The most pressing concerns for businesses and consumers today are the threats of identity theft, collection of personal information and fraud. Given the multiple attack vectors available to hackers, businesses and government agencies are looking to transition to more modern forms of authentication that can close the security gaps created by the continued use of traditional authentication methods. username and password.
Although passwords remain the most widely used form of authentication, they are also the most common source of identity breaches. For hackers, passwords (and password databases) are the best way to break into a system, exfiltrate personal information, spread malware, and compromise individual accounts or entire networks.
In recent years, there has been a significant move towards multi-factor authentication as a way to combat account takeover through the continued use of password-based authentication methods. One of the major contributing factors has been the COVID pandemic and the strain it has placed on the workforce due to a hybrid work environment. For many companies, the “remote work” culture has helped accelerate the adoption of digital transformation initiatives that have been around for some time.
In fact, there have been more changes in the past two years than in the previous decade when it comes to the “authentication journey”. One benefit of this is that employees are becoming more accustomed to next-generation authentication methodologies and are therefore more likely to consider it for personal use. This responds to another major point: the challenge of managing user behavior.
While users generally know that passwords are more vulnerable, convincing them to switch to a stronger authentication mechanism is difficult, as they tend to require more effort. But the continued adoption of passwordless authentication technologies is likely to have a ripple effect that will also lead to greater adoption in consumer spaces.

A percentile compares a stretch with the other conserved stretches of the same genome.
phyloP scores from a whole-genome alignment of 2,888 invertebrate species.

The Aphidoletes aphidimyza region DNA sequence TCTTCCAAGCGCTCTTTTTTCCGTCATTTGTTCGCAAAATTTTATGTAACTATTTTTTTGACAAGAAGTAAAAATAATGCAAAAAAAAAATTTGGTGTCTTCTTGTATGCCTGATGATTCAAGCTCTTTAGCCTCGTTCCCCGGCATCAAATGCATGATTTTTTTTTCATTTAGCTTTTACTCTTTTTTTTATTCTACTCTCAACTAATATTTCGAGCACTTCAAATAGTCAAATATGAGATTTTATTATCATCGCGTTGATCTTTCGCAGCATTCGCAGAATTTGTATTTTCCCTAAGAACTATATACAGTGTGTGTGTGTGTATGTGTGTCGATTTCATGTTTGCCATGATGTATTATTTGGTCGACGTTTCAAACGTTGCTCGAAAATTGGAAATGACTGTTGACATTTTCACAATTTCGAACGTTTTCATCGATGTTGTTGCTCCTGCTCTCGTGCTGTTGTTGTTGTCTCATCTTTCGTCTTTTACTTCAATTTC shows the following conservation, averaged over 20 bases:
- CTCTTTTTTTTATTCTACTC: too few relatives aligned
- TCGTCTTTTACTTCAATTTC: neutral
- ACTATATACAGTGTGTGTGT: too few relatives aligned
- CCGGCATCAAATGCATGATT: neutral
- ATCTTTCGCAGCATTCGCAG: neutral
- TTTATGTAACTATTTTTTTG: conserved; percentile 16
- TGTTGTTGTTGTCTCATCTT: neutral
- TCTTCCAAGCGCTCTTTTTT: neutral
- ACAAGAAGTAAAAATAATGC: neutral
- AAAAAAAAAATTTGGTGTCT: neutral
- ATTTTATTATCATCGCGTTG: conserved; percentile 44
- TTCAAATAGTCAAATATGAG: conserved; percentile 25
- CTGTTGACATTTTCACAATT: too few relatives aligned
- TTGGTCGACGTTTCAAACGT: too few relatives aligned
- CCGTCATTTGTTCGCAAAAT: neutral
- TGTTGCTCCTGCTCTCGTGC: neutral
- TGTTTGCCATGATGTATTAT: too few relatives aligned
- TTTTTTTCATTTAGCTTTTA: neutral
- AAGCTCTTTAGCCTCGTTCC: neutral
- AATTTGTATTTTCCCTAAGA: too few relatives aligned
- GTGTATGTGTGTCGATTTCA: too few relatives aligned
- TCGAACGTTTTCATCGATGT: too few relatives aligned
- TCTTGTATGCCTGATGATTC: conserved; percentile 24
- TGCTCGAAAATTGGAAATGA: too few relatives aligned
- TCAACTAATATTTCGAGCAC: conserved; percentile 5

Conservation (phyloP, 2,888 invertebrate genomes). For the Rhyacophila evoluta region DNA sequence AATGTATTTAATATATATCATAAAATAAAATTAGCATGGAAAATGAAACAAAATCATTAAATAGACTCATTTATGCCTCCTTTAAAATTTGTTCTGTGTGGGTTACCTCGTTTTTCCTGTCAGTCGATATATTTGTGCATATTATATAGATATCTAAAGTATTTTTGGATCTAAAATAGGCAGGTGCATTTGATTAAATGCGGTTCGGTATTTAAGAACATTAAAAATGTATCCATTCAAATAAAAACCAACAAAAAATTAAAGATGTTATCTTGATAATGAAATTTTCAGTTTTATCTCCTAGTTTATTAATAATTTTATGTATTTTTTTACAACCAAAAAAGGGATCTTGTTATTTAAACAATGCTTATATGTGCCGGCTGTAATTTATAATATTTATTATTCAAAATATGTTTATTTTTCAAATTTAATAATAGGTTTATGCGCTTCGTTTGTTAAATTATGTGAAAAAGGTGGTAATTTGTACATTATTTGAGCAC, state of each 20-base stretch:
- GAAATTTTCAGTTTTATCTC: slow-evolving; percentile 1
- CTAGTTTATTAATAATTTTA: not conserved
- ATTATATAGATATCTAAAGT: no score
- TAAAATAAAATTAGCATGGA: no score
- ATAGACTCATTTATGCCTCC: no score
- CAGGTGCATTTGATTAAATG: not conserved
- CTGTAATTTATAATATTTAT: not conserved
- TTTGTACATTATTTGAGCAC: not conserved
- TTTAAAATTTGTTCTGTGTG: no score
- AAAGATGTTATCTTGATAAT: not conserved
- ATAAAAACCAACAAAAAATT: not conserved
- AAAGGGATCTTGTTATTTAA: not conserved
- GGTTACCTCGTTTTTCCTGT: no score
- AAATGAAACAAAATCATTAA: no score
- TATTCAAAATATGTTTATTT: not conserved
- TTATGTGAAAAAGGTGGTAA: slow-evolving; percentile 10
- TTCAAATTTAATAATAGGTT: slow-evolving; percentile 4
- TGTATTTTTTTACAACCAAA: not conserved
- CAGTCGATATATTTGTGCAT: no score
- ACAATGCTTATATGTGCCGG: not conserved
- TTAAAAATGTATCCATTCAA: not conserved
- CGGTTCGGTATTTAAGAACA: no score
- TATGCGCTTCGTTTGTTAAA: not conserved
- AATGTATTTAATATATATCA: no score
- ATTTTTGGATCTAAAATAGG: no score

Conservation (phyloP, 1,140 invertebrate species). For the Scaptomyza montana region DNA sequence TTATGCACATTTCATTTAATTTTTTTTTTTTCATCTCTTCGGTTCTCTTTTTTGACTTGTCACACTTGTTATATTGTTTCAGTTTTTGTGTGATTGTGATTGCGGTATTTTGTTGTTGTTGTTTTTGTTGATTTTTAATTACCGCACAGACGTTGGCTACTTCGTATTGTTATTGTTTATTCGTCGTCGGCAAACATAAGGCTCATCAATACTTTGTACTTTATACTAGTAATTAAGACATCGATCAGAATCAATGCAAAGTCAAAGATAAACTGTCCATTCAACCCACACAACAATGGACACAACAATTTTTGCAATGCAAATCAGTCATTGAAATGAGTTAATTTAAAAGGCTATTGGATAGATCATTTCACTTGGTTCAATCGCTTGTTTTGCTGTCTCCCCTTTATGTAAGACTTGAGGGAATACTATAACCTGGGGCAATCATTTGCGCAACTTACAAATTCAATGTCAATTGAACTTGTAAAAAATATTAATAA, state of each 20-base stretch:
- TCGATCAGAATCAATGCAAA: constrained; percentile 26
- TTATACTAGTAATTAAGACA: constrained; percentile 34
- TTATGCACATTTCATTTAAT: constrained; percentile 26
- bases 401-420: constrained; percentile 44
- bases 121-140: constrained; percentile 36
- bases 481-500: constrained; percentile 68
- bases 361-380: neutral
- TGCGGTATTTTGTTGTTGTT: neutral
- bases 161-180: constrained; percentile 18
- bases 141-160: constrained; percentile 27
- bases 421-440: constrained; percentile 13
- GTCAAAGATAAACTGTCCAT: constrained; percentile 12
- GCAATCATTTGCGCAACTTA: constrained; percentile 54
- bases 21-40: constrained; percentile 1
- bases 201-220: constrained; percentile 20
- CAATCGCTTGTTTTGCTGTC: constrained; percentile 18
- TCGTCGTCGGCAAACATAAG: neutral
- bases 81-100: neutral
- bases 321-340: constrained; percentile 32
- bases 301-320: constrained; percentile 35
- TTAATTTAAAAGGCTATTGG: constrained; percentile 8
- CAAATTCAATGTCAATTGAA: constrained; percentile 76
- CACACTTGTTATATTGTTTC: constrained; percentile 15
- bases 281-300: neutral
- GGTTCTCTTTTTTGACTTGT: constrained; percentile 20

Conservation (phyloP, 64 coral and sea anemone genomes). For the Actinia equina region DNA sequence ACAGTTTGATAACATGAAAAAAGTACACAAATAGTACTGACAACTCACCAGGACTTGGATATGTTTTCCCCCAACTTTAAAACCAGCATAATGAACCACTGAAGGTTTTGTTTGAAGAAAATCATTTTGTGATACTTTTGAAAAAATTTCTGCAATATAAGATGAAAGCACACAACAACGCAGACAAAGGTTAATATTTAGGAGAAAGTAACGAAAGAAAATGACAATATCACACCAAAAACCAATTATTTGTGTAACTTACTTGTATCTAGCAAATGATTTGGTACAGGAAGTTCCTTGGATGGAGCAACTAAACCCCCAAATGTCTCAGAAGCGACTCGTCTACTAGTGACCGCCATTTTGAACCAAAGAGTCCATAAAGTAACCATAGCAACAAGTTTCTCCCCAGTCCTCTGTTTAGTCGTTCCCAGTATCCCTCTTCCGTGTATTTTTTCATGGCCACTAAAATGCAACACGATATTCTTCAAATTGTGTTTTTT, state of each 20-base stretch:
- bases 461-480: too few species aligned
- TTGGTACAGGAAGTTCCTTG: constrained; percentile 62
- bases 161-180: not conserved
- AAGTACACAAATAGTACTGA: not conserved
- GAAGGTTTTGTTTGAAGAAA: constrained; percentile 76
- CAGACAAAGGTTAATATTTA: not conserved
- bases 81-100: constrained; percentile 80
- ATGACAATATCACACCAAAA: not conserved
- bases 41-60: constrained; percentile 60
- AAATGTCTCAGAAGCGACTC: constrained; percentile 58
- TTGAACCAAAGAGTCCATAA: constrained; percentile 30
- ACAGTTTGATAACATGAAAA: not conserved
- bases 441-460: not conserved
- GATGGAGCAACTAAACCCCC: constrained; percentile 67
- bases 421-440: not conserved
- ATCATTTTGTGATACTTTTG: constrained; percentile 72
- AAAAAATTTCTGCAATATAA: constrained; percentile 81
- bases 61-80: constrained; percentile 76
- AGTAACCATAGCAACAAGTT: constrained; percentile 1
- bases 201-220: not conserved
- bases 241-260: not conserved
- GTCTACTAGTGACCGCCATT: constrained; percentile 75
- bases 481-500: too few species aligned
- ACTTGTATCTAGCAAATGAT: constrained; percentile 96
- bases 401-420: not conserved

The password problem
While motivating people to pass passwords into the client area remains difficult, there is growing awareness in the workplace. You could call this a “security awareness culture”, where there is a trend towards stronger login and security methods. Embracing things like multi-factor authentication is a good first step.
Companies are driving this shift, but much of it is also driven by employees. In today’s workplace, savvy employees want to make sure the companies they work for are doing what’s necessary to protect customer and employee data. It can also be a way to improve the employee experience and ensure retention.
In addition, passwords are difficult to remember, given the number of accounts and different password rules. This can lead to frustration for users as they are locked out of their accounts and are forced to go through the identity confirmation process to unlock them. This is one of the reasons why companies have developed multi-factor authentication methods to avoid these frustrations.
With many options available – including security keys, biometric information, push notifications, etc. – it is becoming easier and easier for organizations to adopt multi-factor authentication. Therefore, it is reasonable to assume that customers will become increasingly comfortable with using stronger forms of authentication in their daily lives. Over time, passwords will be completely removed from the authentication process.